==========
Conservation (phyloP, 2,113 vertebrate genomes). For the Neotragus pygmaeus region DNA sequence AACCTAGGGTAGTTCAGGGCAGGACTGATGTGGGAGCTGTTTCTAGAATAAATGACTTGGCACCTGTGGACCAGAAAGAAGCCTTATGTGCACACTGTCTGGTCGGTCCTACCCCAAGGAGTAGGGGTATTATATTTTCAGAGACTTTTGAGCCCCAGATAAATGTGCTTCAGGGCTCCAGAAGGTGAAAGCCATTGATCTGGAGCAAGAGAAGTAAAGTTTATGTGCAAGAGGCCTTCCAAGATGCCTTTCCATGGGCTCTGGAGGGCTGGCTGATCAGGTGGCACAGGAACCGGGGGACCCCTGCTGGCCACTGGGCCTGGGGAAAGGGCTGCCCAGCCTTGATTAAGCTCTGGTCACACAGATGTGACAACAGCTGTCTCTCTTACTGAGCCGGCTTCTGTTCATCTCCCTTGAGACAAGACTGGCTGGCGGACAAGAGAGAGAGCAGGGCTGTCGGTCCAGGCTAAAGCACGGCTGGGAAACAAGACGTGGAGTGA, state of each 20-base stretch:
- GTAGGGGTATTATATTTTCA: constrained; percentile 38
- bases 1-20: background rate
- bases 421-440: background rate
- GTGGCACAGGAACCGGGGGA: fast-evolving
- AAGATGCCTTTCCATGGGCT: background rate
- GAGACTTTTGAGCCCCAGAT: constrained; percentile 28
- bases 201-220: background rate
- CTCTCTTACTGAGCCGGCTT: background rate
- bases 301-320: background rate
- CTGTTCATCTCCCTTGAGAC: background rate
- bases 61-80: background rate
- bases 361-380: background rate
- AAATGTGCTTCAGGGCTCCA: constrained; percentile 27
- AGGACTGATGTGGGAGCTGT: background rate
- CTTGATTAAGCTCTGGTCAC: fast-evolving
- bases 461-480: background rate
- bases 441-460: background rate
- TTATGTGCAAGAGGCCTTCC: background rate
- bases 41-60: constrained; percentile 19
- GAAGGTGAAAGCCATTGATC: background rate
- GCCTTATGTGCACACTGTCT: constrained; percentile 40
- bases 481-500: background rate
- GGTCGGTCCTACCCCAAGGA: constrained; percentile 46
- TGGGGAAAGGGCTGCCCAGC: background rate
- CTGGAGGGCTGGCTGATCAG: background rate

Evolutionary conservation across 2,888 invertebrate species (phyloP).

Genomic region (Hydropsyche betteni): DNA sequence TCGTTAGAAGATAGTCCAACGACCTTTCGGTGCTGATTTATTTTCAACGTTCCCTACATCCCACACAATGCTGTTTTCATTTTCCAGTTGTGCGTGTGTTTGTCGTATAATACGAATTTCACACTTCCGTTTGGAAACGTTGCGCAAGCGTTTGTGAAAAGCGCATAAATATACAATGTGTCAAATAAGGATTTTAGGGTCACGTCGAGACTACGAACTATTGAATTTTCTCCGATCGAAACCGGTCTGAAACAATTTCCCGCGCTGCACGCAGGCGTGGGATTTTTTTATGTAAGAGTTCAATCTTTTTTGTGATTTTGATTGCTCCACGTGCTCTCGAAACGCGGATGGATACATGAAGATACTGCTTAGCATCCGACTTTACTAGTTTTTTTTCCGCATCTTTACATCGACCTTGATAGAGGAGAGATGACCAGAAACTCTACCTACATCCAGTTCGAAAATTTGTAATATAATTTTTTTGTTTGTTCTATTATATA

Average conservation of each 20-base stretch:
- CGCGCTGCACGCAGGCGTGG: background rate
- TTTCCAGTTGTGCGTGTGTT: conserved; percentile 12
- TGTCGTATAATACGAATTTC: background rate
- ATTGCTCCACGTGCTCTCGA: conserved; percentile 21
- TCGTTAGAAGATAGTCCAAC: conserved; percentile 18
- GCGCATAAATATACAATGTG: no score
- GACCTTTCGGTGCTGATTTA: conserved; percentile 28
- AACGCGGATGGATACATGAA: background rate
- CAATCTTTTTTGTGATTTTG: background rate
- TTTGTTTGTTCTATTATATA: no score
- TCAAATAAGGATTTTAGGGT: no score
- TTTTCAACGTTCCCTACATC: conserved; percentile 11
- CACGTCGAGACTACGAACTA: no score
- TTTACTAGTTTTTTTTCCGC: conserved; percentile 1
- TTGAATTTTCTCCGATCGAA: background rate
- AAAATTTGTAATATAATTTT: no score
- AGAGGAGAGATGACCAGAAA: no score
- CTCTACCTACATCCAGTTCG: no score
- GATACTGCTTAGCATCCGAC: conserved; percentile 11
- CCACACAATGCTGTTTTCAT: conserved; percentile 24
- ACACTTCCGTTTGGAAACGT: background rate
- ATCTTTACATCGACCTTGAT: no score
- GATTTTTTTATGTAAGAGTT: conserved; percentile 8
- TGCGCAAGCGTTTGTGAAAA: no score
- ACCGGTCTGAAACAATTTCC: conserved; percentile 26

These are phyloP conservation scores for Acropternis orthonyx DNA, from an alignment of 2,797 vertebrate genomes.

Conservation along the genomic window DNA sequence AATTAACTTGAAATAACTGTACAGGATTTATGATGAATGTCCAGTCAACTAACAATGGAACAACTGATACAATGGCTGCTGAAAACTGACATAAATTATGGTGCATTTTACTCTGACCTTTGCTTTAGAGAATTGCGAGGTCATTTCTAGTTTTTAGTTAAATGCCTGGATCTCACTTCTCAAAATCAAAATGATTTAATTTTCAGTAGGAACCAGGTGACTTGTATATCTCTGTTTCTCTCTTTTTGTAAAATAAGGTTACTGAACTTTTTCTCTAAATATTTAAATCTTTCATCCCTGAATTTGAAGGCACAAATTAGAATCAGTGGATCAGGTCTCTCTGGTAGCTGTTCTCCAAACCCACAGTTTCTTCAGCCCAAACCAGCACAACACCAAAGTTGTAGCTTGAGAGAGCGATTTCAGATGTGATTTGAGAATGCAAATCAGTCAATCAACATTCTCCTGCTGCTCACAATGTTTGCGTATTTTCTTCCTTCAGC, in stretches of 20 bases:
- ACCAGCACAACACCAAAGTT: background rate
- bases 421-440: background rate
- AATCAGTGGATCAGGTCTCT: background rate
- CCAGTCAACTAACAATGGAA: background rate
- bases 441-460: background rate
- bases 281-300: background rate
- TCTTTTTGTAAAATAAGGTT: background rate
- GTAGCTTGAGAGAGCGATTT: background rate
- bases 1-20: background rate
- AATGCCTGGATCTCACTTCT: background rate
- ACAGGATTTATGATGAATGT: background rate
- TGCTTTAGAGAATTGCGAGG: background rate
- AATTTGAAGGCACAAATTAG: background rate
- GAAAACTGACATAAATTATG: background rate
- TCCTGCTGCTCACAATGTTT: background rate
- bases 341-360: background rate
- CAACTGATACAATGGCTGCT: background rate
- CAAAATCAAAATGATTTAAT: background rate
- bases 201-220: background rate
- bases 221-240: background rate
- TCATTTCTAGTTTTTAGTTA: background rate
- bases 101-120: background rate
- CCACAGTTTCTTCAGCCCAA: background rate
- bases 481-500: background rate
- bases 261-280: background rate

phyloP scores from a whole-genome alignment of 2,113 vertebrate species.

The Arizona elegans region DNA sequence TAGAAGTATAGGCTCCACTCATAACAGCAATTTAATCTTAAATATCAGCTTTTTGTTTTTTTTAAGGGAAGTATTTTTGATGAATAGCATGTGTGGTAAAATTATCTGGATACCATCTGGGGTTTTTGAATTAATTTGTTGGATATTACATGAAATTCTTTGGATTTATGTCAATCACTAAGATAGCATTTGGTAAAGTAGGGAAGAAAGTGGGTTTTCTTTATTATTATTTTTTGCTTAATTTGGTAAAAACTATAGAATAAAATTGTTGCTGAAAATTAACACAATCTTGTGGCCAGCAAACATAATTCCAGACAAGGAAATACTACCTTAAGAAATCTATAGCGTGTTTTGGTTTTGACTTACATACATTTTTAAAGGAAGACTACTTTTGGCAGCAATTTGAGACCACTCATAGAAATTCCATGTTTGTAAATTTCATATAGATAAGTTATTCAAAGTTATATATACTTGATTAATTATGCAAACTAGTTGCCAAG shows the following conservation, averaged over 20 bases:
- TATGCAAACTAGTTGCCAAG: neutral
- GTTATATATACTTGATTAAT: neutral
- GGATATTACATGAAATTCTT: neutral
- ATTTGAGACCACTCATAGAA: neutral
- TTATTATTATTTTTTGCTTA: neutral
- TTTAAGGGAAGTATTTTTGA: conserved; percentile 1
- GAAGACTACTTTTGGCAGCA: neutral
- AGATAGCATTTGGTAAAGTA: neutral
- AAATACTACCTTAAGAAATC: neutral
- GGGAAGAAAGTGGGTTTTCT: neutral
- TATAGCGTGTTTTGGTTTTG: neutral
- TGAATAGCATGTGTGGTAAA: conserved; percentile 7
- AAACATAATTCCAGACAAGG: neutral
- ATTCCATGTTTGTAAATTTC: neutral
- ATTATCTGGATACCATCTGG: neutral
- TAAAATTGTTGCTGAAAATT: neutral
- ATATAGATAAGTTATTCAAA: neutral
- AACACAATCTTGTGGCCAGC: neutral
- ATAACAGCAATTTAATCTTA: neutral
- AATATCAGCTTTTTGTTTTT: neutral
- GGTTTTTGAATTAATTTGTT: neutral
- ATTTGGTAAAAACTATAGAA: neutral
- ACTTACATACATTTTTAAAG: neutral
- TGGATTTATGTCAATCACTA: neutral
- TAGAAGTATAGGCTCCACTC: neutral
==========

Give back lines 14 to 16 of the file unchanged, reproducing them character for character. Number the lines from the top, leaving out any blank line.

- AAATGTGCTTCAGGGCTCCA: constrained; percentile 27
- AGGACTGATGTGGGAGCTGT: background rate
- CTTGATTAAGCTCTGGTCAC: fast-evolving